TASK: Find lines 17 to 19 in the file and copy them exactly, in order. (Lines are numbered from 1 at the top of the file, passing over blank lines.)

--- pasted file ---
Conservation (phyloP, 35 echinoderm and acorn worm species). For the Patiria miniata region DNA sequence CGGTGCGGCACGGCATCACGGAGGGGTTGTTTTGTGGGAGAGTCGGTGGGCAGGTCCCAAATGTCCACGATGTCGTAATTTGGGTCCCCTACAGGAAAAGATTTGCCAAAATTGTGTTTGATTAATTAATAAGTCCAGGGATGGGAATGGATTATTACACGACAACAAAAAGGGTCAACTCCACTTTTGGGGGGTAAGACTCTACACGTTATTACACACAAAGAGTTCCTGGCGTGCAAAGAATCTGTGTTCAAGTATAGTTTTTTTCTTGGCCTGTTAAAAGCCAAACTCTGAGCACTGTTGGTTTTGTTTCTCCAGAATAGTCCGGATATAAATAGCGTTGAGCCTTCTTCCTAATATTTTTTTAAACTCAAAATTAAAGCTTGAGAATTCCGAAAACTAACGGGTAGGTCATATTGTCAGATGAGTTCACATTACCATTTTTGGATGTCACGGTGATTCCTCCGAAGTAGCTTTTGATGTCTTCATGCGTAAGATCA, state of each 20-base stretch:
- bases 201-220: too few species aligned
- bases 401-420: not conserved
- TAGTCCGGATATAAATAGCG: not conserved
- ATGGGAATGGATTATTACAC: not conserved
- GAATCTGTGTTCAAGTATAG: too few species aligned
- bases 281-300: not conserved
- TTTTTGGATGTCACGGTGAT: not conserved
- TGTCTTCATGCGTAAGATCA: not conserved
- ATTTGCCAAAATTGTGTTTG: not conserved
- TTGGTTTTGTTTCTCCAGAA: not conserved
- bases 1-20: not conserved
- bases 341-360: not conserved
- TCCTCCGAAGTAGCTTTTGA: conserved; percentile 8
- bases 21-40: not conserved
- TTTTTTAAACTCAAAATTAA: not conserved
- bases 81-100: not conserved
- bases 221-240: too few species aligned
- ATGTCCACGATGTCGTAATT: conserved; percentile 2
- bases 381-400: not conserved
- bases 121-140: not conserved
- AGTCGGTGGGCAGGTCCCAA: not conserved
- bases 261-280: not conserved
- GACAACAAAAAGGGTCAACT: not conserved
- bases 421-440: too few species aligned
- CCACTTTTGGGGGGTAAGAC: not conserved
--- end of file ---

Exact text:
- bases 81-100: not conserved
- bases 221-240: too few species aligned
- ATGTCCACGATGTCGTAATT: conserved; percentile 2